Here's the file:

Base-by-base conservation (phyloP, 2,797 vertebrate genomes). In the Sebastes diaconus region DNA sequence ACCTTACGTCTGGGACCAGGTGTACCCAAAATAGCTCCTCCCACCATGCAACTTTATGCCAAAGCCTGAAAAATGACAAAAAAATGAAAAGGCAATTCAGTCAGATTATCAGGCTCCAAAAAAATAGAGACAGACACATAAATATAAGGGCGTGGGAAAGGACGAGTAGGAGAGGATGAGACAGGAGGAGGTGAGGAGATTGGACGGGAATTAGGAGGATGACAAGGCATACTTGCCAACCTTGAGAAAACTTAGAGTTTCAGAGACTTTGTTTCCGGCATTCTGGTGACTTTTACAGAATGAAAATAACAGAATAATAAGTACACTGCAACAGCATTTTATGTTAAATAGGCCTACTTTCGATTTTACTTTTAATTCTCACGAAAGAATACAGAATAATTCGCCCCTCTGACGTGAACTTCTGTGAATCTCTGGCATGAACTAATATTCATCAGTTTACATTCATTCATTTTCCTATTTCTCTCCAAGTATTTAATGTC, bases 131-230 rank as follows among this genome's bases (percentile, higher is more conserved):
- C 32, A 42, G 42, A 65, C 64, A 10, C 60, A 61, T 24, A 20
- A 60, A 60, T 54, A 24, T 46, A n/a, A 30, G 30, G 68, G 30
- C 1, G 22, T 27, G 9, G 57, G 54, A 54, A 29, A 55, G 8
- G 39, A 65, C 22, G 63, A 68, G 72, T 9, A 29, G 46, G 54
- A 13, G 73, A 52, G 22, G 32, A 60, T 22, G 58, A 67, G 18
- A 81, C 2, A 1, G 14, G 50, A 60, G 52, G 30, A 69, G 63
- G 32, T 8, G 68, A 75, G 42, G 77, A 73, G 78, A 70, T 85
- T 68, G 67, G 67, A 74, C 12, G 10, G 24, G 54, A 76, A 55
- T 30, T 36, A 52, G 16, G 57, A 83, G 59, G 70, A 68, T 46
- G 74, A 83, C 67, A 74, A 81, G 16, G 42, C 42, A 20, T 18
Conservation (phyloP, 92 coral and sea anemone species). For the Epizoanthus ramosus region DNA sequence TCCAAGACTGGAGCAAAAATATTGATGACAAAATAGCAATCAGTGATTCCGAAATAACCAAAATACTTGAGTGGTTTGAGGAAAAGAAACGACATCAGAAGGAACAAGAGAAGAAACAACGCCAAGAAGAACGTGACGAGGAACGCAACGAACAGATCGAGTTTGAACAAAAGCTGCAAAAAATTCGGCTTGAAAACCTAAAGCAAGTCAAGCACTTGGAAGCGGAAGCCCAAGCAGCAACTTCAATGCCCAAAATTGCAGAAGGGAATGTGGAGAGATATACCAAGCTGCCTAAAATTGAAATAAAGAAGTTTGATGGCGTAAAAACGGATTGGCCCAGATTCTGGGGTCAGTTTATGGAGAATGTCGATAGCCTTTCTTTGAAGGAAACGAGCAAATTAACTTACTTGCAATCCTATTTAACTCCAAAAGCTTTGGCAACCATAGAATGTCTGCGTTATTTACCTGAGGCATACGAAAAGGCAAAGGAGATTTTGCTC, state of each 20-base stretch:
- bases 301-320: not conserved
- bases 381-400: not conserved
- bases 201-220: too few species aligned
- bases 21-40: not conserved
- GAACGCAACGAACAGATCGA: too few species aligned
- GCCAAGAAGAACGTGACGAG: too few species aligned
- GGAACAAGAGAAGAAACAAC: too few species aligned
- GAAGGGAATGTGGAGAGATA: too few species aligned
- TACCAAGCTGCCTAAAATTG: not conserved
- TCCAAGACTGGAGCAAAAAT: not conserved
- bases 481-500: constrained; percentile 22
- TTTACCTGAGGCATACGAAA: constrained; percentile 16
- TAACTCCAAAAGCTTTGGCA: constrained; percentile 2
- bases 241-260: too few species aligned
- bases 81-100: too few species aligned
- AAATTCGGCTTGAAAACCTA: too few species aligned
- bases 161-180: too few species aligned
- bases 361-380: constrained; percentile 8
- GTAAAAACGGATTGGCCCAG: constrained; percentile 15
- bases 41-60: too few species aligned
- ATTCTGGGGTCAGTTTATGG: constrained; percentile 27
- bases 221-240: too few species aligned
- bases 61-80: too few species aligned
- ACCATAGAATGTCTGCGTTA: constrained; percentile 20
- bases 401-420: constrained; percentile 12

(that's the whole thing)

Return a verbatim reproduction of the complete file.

Base-by-base conservation (phyloP, 2,797 vertebrate genomes). In the Sebastes diaconus region DNA sequence ACCTTACGTCTGGGACCAGGTGTACCCAAAATAGCTCCTCCCACCATGCAACTTTATGCCAAAGCCTGAAAAATGACAAAAAAATGAAAAGGCAATTCAGTCAGATTATCAGGCTCCAAAAAAATAGAGACAGACACATAAATATAAGGGCGTGGGAAAGGACGAGTAGGAGAGGATGAGACAGGAGGAGGTGAGGAGATTGGACGGGAATTAGGAGGATGACAAGGCATACTTGCCAACCTTGAGAAAACTTAGAGTTTCAGAGACTTTGTTTCCGGCATTCTGGTGACTTTTACAGAATGAAAATAACAGAATAATAAGTACACTGCAACAGCATTTTATGTTAAATAGGCCTACTTTCGATTTTACTTTTAATTCTCACGAAAGAATACAGAATAATTCGCCCCTCTGACGTGAACTTCTGTGAATCTCTGGCATGAACTAATATTCATCAGTTTACATTCATTCATTTTCCTATTTCTCTCCAAGTATTTAATGTC, bases 131-230 rank as follows among this genome's bases (percentile, higher is more conserved):
- C 32, A 42, G 42, A 65, C 64, A 10, C 60, A 61, T 24, A 20
- A 60, A 60, T 54, A 24, T 46, A n/a, A 30, G 30, G 68, G 30
- C 1, G 22, T 27, G 9, G 57, G 54, A 54, A 29, A 55, G 8
- G 39, A 65, C 22, G 63, A 68, G 72, T 9, A 29, G 46, G 54
- A 13, G 73, A 52, G 22, G 32, A 60, T 22, G 58, A 67, G 18
- A 81, C 2, A 1, G 14, G 50, A 60, G 52, G 30, A 69, G 63
- G 32, T 8, G 68, A 75, G 42, G 77, A 73, G 78, A 70, T 85
- T 68, G 67, G 67, A 74, C 12, G 10, G 24, G 54, A 76, A 55
- T 30, T 36, A 52, G 16, G 57, A 83, G 59, G 70, A 68, T 46
- G 74, A 83, C 67, A 74, A 81, G 16, G 42, C 42, A 20, T 18
Conservation (phyloP, 92 coral and sea anemone species). For the Epizoanthus ramosus region DNA sequence TCCAAGACTGGAGCAAAAATATTGATGACAAAATAGCAATCAGTGATTCCGAAATAACCAAAATACTTGAGTGGTTTGAGGAAAAGAAACGACATCAGAAGGAACAAGAGAAGAAACAACGCCAAGAAGAACGTGACGAGGAACGCAACGAACAGATCGAGTTTGAACAAAAGCTGCAAAAAATTCGGCTTGAAAACCTAAAGCAAGTCAAGCACTTGGAAGCGGAAGCCCAAGCAGCAACTTCAATGCCCAAAATTGCAGAAGGGAATGTGGAGAGATATACCAAGCTGCCTAAAATTGAAATAAAGAAGTTTGATGGCGTAAAAACGGATTGGCCCAGATTCTGGGGTCAGTTTATGGAGAATGTCGATAGCCTTTCTTTGAAGGAAACGAGCAAATTAACTTACTTGCAATCCTATTTAACTCCAAAAGCTTTGGCAACCATAGAATGTCTGCGTTATTTACCTGAGGCATACGAAAAGGCAAAGGAGATTTTGCTC, state of each 20-base stretch:
- bases 301-320: not conserved
- bases 381-400: not conserved
- bases 201-220: too few species aligned
- bases 21-40: not conserved
- GAACGCAACGAACAGATCGA: too few species aligned
- GCCAAGAAGAACGTGACGAG: too few species aligned
- GGAACAAGAGAAGAAACAAC: too few species aligned
- GAAGGGAATGTGGAGAGATA: too few species aligned
- TACCAAGCTGCCTAAAATTG: not conserved
- TCCAAGACTGGAGCAAAAAT: not conserved
- bases 481-500: constrained; percentile 22
- TTTACCTGAGGCATACGAAA: constrained; percentile 16
- TAACTCCAAAAGCTTTGGCA: constrained; percentile 2
- bases 241-260: too few species aligned
- bases 81-100: too few species aligned
- AAATTCGGCTTGAAAACCTA: too few species aligned
- bases 161-180: too few species aligned
- bases 361-380: constrained; percentile 8
- GTAAAAACGGATTGGCCCAG: constrained; percentile 15
- bases 41-60: too few species aligned
- ATTCTGGGGTCAGTTTATGG: constrained; percentile 27
- bases 221-240: too few species aligned
- bases 61-80: too few species aligned
- ACCATAGAATGTCTGCGTTA: constrained; percentile 20
- bases 401-420: constrained; percentile 12